Skip to navigationSkip to content
Debunking a phobia.
AP Photo/Hani Mohammed
A hole in the argument.
DISGUSTING

Trypophobia—the fear of holes—may not be a real phobia

By Chase Purdy

The world of phobias is as broad as it is bizarre.

Euphobia is the fear of good news. Ergophobia is fear of the workplace. And phobophobia is the fear of phobias. Some people are even fearful of going to the dentist.

Thanks to new research out of Emory University in Atlanta, Georgia, scientists are poised to disprove one supposed phobia altogether.

As it turns out, trypophobia—described as a fear of a cluster of small holes—may not be triggered by fear at all. In fact, new research published in open-access journal PeerJ shows that self-described trypophobes are actually disgusted by holes, not afraid.

It’s a narrow distinction that does more than possibly disprove yet another phobia. The finding gives scientists a new perspective on the wide-open question of how humans evolved to evade danger and protect themselves. The sight of a poisonous snake or spider often elicits feelings characterized as fear. It’s the body’s way of telling you to avoid those creatures because of the risk getting bitten.

Likewise, the reaction to clustered holes can also be the body’s way to telling us to avoid something—only the new findings say the feelings of disgust are more closely rooted to our aversion to rotten food or people who are visibly sick. In other words, humans—particularly self-proclaimed trypophobes—may associate holes with the source of disease. When animals feel fear, it often triggers a so-called “fight or flight” reaction and a higher heart rate. But feelings of disgust slow the heart rate and breathing—which researchers associated with caution.

The researchers were able to study the subject by looking at the pupillary response two groups of about 40 people had to certain images. When people see different things and experience feelings such as fear and disgust, their pupils involuntarily move in specific ways. So the scientists confronted their subjects with images of holes, spiders, and snakes, among other things. Self-described trypophobes experienced larger pupil-sized changes when faced with the image of holes. They were smaller when looking at images of snakes and spiders. The larger pupil-sized change is more consistent with feelings of disgust than fear.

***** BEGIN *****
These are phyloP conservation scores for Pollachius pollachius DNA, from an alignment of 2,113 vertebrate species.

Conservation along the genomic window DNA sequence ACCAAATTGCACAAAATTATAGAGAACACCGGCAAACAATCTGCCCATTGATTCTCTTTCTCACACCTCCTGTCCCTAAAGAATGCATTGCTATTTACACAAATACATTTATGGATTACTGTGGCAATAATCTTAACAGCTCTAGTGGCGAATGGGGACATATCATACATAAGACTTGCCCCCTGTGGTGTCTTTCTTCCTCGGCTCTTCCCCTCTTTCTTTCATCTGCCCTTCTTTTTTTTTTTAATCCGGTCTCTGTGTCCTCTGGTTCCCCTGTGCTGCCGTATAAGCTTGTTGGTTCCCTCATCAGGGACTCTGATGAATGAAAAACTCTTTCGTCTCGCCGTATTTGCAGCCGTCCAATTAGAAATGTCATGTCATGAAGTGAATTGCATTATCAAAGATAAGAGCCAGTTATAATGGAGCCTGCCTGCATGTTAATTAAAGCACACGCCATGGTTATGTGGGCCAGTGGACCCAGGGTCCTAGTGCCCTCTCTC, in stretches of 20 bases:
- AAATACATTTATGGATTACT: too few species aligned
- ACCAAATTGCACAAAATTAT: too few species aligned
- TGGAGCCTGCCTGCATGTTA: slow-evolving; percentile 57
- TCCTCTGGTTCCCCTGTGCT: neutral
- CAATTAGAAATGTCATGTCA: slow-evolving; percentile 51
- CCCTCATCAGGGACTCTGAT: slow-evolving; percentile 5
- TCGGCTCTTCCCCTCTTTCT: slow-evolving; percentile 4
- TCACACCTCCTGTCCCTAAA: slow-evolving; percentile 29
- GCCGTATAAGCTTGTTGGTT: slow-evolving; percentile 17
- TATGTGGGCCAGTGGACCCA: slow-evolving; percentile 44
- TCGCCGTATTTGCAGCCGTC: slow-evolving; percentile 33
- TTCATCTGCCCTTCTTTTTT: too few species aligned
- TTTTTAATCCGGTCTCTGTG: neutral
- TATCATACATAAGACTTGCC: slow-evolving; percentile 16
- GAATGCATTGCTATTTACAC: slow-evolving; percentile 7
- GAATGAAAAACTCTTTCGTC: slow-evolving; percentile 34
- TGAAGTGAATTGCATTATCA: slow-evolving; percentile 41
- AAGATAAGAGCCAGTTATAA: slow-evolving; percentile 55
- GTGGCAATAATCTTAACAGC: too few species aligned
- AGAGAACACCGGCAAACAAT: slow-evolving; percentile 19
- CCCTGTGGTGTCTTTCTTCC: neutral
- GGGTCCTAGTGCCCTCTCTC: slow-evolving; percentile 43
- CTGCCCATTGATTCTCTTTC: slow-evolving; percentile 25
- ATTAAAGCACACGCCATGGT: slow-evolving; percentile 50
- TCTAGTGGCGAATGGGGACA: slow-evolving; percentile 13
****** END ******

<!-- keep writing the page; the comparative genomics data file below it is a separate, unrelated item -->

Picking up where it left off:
“The result of this association may be a corresponding withdrawal response controlled by the parasympathetic nervous system,” the researchers write. “These data suggest that although a general aversion may be rooted in common visual spectral properties, the specific emotional response may reflect cognitive appraisal of image content.”

In other words, our brains have the ability to quickly distinguish something we see and judge how we should respond to that perceived threat based on its appearance alone. The evidence corresponds to a 2017 study out of the University of Kent in England. In that study, researchers found that trypophobia to be an overly generalized concept. They found people’s responses to images of lotus pods and honeycombs sparked more feelings of aversion than fear because they so closely resembled the sight of parasitic diseases and decomposition.